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Amid student protests, Iran widens net against opposition

As students in Iran launched fresh protests, authorities vowed an end to 'leniency' – a point underscored by the arrest of activist Parastou Forouhar, whose dissident parents were killed by government agents in 1998.

Masked students show victory signs during protests in central Tehran Monday. Iranian police clashed with the opposition demonstrators who were seeking to renew their challenge to the government six months after a disputed presidential election, witnesses said.


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Authorities in Iran have blocked a high-profile activist – the daughter of a couple murdered by government agents more than a decade ago – from leaving the country. It's another example of how Iran's security forces are widening their net – and definition – of potential opponents as they try to stamp out months of dissent.

"So far, we have shown restraint. From today no leniency will be applied," Iran's chief prosecutor, Gholam Hossein Mohseni-Ejei, said on Tuesday. Tehran prosecutors should take stronger action, he instructed, against those "who violate public order and damage public properties."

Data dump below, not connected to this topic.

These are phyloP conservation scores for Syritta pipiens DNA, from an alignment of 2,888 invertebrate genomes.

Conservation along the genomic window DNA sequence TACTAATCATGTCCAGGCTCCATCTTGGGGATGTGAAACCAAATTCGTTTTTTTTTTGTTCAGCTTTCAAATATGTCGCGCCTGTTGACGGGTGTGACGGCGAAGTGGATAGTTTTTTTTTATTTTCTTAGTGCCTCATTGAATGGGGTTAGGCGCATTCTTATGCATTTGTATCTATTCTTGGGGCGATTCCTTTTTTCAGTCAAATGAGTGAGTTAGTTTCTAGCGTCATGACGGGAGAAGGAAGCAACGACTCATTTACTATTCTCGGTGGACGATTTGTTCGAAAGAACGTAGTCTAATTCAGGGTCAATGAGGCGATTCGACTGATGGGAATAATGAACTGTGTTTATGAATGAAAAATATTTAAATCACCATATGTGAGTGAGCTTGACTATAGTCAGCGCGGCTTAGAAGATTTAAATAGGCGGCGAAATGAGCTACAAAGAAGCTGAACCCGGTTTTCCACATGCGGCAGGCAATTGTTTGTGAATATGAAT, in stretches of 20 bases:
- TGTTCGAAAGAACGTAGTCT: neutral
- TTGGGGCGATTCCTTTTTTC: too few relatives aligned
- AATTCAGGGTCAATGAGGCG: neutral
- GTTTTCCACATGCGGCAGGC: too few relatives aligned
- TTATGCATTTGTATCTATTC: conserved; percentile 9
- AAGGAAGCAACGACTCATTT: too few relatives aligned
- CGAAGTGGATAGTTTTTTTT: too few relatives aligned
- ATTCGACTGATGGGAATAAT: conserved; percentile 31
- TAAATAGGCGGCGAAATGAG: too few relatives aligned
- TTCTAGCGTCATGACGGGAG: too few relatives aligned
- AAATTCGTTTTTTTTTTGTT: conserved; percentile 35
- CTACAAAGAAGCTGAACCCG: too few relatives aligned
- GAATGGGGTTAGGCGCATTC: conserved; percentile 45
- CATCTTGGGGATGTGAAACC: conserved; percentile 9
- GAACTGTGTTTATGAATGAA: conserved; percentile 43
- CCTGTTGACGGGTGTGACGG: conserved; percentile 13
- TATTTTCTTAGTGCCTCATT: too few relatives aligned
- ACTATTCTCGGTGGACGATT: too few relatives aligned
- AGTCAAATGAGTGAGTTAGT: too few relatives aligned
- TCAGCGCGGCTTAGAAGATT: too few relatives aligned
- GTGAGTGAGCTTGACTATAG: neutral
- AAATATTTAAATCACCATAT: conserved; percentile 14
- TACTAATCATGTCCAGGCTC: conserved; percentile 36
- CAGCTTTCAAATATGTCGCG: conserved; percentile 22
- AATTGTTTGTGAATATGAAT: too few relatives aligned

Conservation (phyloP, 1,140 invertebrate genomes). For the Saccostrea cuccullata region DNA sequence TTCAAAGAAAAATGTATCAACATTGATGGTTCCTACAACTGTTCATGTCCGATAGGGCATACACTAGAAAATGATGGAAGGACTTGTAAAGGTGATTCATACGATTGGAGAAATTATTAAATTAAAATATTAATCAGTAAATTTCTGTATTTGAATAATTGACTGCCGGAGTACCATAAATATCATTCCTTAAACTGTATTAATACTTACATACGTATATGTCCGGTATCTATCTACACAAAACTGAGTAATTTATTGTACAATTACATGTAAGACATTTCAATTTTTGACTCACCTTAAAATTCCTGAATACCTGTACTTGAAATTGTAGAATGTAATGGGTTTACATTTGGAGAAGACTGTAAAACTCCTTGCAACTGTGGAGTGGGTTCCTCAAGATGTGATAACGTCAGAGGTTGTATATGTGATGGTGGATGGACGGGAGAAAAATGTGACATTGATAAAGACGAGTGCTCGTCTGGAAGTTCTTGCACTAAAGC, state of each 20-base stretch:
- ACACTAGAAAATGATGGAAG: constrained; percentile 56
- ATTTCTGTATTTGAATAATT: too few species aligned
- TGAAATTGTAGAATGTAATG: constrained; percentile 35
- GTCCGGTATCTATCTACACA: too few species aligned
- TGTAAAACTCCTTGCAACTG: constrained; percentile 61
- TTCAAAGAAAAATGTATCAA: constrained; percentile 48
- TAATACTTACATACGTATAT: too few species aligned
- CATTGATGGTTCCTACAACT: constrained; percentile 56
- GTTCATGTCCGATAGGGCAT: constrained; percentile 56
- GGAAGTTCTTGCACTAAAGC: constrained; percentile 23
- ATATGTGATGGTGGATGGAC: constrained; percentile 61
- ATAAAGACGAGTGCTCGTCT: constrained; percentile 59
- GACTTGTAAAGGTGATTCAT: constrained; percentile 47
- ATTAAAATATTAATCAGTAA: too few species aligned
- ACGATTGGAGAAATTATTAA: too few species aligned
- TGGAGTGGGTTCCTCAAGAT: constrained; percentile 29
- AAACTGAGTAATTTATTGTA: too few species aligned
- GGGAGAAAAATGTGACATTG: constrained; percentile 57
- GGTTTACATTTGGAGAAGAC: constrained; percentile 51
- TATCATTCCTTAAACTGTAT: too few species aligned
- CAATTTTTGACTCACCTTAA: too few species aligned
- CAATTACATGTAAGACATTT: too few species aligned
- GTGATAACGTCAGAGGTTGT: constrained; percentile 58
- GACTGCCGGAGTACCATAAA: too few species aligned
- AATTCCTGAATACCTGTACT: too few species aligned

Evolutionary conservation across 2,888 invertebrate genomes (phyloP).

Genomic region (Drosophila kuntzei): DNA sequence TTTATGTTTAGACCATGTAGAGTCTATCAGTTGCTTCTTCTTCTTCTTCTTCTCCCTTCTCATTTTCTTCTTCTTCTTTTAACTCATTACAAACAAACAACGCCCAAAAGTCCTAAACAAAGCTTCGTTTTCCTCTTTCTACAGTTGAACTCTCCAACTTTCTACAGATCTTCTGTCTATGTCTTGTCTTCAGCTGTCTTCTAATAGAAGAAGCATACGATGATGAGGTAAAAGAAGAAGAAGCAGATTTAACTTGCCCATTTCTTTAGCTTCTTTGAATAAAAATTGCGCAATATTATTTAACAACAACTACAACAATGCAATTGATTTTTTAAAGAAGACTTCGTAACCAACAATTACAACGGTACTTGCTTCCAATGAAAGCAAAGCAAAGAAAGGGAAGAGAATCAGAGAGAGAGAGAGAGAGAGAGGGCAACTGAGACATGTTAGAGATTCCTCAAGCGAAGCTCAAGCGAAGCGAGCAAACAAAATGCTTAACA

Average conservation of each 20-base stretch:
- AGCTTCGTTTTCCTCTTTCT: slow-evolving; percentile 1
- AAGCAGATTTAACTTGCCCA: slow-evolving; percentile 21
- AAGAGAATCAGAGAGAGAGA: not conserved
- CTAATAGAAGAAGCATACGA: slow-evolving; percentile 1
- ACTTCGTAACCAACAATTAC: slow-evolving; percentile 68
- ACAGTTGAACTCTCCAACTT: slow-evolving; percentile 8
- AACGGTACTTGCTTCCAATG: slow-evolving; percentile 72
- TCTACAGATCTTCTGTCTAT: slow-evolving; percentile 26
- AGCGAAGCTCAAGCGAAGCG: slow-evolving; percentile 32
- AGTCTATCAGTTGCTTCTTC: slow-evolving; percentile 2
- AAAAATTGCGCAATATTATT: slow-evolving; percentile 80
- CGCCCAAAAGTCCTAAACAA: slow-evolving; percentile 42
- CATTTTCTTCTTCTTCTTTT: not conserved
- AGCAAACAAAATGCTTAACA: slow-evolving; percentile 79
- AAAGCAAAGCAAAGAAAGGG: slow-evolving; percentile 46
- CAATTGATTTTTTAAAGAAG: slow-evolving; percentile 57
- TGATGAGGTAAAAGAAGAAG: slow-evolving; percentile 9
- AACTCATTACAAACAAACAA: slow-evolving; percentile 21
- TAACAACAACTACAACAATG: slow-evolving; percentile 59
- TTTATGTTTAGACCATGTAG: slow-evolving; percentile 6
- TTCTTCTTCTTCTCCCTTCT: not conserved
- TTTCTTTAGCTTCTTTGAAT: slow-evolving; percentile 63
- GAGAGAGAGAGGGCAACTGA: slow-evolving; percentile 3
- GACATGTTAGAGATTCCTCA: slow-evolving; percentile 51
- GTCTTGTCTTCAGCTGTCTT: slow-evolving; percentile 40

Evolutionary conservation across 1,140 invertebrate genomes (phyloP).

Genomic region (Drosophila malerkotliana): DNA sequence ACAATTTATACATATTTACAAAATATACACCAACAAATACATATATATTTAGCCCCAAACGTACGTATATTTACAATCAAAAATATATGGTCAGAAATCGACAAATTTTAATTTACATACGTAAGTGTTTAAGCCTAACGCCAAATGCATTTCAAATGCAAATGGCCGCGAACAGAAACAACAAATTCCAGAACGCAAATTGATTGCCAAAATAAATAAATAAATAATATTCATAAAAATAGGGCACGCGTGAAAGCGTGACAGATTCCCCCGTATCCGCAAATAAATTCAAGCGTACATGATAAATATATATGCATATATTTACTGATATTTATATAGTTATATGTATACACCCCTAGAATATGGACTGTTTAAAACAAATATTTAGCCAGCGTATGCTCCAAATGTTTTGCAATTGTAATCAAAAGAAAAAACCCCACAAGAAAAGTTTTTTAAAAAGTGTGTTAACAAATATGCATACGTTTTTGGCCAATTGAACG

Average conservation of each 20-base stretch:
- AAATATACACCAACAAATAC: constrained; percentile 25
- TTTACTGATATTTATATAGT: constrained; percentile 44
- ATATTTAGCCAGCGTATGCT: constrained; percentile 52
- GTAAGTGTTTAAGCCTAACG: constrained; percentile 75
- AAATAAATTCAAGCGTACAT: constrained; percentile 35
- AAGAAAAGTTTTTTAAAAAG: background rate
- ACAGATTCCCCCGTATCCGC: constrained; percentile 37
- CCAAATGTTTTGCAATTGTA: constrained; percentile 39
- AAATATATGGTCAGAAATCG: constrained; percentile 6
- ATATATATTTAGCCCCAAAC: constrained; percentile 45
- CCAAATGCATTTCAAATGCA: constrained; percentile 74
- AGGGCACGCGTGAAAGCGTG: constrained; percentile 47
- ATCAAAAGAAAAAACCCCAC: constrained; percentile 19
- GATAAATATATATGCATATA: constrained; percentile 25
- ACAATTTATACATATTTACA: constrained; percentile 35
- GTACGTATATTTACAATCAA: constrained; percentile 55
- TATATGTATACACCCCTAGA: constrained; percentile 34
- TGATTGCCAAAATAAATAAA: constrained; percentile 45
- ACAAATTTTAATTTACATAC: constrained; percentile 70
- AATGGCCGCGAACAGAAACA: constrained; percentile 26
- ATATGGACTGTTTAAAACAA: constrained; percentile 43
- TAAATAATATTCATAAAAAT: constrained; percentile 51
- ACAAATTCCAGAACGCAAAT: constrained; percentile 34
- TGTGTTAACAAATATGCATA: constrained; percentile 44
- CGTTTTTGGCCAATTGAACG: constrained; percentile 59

The warning came as pro-regime militants attacked protesting students for a second day at Tehran University on Tuesday, one day after nationwide clashes by tens of thousands of students – the biggest in months against a disputed election last June – resulted in 204 arrests.

One example of the broadening crackdown is the treatment of Iranian activist Parastou Forouhar. She was prevented by authorities from returning home to Germany after an annual visit to mark the anniversary of the November 1998 killings of her dissident parents, Darioush and Parvaneh Forouhar.

For years, Ms. Forouhar has pushed Iranian authorities to learn the truth behind the deaths of her parents and three other dissident intellectuals, in what came to be known as the "chain murders," carried out by a death squad with high connections from inside Iran's Ministry of Intelligence. (Read Forouhar's account of the killings and subsequent efforts to shed light on them here.)


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